Gross fixed capital formation (GFCF), in volume terms, was estimated to have increased by 0.2% to £81.4 billion in Quarter 3 (July to Sept) 2017 from £81.2 billion in Quarter 2 (Apr to June) 2017.
Business investment was estimated to have increased by 0.2% to £45.8 billion in Quarter 3 2017 from £45.7 billion in Quarter 2 2017.
Between Quarter 3 2016 and Quarter 3 2017, GFCF was estimated to have increased by 1.8%, from £80.0 billion and business investment was estimated to have increased by 1.3%.
The assets that contributed to GFCF growth between Quarter 2 2017 and Quarter 3 2017 were intellectual property products and dwellings.
The sectors contributing to GFCF growth over the same period were business investment, public corporations dwellings and private sector dwellings.
The estimates in this release are short-term indicators of investment in non-financial assets in the UK, such as dwellings (residential buildings), transport equipment (planes, trains and automobiles), machinery (electrical equipment), buildings (non-residential buildings and roads) and intellectual property products (assets without physical properties – formerly known as intangibles). This release covers not only business investment, but asset and sector breakdowns of total gross fixed capital formation (GFCF), of which business investment is one component.
Business investment is net investment by private and public corporations. These include investments in transport, information and communication technology (ICT) equipment, other machinery and equipment, cultivated assets (such as livestock and vineyards), intellectual property products (IPP, which includes investment in software, research and development, artistic originals and mineral exploration), and other buildings and structures.
Business investment does not include investment by central or local government, investment in dwellings, or the costs associated with the transfer of non-produced assets (such as land). Business investment is not an internationally recognised concept and it should not be used to make international comparisons, however, GFCF is an internationally recognised standard and is therefore internationally comparable. Please see A short guide to GFCF and business investment for more detailed information, including asset and sector hierarchies.
All investment data referred to in this bulletin are estimates of seasonally adjusted chained volume measures. To see a time series of the data please use our time series datasets.Nôl i'r tabl cynnwys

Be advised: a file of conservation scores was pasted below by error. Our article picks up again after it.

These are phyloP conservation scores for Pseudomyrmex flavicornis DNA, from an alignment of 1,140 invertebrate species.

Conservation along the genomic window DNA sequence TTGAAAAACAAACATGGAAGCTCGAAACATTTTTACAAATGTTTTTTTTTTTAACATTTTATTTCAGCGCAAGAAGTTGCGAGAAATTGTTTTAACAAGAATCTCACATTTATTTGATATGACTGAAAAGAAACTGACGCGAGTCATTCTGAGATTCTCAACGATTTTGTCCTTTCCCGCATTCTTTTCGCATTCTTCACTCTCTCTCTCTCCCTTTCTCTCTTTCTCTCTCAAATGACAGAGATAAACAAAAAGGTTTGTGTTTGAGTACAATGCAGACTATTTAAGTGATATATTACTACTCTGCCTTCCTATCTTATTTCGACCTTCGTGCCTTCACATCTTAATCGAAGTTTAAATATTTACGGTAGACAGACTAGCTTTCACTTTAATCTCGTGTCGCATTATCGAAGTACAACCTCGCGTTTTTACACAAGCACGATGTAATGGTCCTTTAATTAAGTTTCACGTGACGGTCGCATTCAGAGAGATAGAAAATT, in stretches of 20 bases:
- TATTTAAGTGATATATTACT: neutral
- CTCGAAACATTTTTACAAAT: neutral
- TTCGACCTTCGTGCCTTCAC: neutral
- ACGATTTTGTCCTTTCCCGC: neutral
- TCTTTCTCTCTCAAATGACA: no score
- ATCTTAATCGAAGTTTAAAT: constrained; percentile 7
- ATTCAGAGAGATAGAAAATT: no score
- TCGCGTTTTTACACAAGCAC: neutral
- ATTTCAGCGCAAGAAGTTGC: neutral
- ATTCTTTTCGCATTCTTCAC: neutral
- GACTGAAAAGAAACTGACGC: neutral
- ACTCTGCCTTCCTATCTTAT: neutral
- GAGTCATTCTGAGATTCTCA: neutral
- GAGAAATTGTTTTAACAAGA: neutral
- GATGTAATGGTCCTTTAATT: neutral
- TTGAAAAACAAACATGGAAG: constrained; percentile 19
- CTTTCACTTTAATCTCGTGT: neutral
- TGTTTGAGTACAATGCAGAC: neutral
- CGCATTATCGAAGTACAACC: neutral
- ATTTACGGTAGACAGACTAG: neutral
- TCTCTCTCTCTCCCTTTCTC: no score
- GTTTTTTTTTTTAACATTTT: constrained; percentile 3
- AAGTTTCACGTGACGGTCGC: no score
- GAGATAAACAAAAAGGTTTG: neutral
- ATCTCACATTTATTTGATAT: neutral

Table 1: Gross fixed capital formation and business investment headline figures by sector and by asset, UK, Quarter 3 (July to Sept) 2017, chained volume measure, seasonally adjusted
|% change||% change||£ million|
|Most recent quarter on previous quarter||Most recent quarter on same quarter a year earlier||Most recent level|
|Gross fixed capital formation||0.2||1.8||81,375|
|GFCF by sector||Business investment||0.2||1.3||45,761|
|Public corporations dwellings||3.9||7.3||2,004|
|Public corporations cost of ownership transfer on non-produced assets||-23.7||5.4||177|
|Private sector dwellings||0.3||3.5||16,044|
|Private sector cost of ownership transfer on non-produced assets||0.8||5.6||4,220|
|GFCF by asset||Transport equipment||-0.2||-11.8||6,384|
|ICT equipment and other machinery and equipment||-0.8||2.3||13,773|
|Other buildings and structures and transfer costs||-0.5||3.5||27,701|
|Intellectual property products||2.3||2.3||15,452|
|Source: Office for National Statistics|
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Between Quarter 2 (Apr to June) 2017 and Quarter 3 (July to Sept) 2017, gross fixed capital formation (GFCF) increased by 0.2%. On a sector basis, business investment, public corporations dwellings and private sector dwellings all contributed 0.1 percentage points to overall GFCF growth (Figure 1). The largest negative contributor to GFCF growth was public corporations transfer costs, which contributed negative 0.1 percentage points over the same period.
Between Quarter 3 2016 and Quarter 3 2017, GFCF increased by 1.8%. The largest increases came from business investment and private sector dwellings, which each contributed 0.7 percentage points to overall GFCF growth. Smaller contributions came from private sector transfer costs and public corporations dwellings, which contributed 0.3 and 0.2 percentage points respectively. The only sector to provide a negative contribution over the period was general government, which contributed negative 0.1 percentage points to the growth in GFCF.Nôl i'r tabl cynnwys